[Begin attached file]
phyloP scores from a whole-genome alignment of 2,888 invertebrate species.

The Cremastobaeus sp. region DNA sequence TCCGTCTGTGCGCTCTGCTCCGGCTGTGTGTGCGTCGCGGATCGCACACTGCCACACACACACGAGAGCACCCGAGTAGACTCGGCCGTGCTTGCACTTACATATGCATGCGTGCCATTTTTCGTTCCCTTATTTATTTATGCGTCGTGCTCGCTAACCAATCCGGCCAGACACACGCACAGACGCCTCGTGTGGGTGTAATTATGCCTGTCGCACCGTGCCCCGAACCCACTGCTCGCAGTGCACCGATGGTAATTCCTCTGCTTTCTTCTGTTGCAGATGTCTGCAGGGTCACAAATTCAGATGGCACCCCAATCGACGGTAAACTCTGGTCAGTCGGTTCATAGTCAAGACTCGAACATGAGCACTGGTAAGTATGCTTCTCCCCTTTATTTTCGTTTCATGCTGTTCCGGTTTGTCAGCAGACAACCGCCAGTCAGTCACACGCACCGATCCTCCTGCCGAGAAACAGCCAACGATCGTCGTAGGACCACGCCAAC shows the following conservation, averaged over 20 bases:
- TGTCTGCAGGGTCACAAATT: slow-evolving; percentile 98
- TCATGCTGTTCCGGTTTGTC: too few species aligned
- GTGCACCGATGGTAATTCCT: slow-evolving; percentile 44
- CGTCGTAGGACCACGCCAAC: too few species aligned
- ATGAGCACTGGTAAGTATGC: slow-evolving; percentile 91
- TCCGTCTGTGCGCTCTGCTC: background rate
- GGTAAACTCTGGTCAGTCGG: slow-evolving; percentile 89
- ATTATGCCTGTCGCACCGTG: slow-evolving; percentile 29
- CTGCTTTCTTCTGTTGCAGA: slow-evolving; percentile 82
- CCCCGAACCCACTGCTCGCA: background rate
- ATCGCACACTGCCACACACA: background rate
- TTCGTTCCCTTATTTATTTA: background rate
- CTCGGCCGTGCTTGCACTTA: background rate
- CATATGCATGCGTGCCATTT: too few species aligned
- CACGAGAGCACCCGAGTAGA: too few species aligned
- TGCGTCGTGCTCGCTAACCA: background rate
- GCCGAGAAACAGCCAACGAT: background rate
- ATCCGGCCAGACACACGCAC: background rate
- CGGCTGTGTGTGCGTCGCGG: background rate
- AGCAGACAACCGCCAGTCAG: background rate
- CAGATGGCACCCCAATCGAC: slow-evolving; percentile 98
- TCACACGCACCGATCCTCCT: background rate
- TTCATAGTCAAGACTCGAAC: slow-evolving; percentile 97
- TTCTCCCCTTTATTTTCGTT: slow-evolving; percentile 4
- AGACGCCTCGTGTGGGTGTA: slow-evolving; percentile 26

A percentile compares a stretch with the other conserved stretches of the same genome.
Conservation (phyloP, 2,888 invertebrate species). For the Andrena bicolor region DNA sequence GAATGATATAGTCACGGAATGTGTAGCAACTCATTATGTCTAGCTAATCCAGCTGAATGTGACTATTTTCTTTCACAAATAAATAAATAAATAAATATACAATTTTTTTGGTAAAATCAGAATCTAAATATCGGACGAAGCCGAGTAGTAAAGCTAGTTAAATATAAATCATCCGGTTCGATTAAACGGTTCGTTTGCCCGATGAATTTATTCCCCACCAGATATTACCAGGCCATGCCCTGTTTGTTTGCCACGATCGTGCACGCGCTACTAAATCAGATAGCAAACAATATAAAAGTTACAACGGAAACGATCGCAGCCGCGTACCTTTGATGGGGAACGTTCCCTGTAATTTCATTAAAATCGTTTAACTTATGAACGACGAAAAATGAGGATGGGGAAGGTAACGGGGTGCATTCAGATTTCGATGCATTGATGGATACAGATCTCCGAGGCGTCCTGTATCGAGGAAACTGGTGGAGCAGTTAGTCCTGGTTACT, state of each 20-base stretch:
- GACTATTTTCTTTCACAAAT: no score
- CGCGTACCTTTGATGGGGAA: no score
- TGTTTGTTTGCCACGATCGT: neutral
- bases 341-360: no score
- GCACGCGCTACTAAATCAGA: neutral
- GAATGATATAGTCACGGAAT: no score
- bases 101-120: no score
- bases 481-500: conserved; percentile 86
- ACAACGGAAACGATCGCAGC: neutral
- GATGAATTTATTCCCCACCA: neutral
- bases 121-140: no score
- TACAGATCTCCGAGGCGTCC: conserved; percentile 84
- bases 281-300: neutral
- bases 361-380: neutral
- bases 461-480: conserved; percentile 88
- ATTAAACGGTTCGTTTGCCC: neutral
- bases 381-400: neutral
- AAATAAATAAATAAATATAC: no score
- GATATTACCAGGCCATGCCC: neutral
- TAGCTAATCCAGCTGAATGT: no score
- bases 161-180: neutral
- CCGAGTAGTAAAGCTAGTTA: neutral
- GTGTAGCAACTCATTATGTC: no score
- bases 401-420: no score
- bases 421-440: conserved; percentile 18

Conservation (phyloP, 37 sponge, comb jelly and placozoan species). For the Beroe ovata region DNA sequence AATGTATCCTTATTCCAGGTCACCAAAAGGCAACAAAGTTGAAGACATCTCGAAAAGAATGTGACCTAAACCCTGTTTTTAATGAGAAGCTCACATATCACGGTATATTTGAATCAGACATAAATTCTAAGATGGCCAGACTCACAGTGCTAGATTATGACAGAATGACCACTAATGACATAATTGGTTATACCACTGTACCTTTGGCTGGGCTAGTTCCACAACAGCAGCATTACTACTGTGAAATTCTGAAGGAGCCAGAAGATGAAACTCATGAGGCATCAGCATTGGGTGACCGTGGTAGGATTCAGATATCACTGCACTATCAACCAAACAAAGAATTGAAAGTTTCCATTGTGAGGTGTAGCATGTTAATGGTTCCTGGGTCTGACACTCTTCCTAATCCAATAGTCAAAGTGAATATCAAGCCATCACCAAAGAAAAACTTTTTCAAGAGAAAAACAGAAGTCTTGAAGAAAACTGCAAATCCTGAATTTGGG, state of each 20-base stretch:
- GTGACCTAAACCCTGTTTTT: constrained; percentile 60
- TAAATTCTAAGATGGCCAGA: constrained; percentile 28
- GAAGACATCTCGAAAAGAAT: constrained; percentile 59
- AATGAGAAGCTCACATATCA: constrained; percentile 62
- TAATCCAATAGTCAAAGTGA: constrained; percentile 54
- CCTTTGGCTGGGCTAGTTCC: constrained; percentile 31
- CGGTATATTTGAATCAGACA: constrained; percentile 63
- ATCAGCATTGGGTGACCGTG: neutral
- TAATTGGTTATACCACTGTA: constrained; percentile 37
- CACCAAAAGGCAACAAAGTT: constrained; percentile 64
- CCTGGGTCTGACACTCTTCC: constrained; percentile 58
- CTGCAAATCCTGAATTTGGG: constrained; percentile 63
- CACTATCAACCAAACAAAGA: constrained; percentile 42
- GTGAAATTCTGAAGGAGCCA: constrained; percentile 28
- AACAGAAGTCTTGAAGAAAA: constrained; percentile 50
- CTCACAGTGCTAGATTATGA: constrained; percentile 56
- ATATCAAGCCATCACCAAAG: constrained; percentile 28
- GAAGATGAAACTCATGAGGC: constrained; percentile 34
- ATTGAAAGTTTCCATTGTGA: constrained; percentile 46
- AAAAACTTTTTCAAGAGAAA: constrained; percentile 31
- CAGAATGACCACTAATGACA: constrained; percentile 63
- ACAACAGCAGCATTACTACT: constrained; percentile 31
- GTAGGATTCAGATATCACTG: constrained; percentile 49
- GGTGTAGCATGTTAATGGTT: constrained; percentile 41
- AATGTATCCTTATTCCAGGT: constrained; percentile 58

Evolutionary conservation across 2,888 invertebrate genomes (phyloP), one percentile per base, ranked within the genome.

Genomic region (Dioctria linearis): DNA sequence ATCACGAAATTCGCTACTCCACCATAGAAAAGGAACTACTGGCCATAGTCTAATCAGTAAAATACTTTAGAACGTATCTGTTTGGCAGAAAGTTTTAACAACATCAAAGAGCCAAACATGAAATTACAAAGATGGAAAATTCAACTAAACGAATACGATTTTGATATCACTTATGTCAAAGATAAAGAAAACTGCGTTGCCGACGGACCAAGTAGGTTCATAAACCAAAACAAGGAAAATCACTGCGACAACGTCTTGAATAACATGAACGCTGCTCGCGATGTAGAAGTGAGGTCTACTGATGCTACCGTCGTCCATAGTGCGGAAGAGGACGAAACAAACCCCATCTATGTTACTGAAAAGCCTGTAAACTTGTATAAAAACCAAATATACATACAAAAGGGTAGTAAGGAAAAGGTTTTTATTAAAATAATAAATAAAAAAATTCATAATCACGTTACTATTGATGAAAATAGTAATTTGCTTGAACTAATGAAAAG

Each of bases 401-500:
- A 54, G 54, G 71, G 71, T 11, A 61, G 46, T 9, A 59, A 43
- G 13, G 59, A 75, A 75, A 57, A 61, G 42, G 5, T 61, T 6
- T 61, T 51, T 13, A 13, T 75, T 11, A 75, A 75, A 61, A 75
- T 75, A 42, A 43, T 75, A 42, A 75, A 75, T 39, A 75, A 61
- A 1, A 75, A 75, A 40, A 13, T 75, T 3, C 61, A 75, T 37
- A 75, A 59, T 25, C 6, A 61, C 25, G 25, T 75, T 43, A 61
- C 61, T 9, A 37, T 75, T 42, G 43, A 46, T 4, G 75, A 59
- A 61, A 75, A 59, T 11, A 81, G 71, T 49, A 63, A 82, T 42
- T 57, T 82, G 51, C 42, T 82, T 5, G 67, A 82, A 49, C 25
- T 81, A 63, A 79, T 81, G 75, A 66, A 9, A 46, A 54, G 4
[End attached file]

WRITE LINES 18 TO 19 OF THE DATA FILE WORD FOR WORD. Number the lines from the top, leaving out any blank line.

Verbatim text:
- TGCGTCGTGCTCGCTAACCA: background rate
- GCCGAGAAACAGCCAACGAT: background rate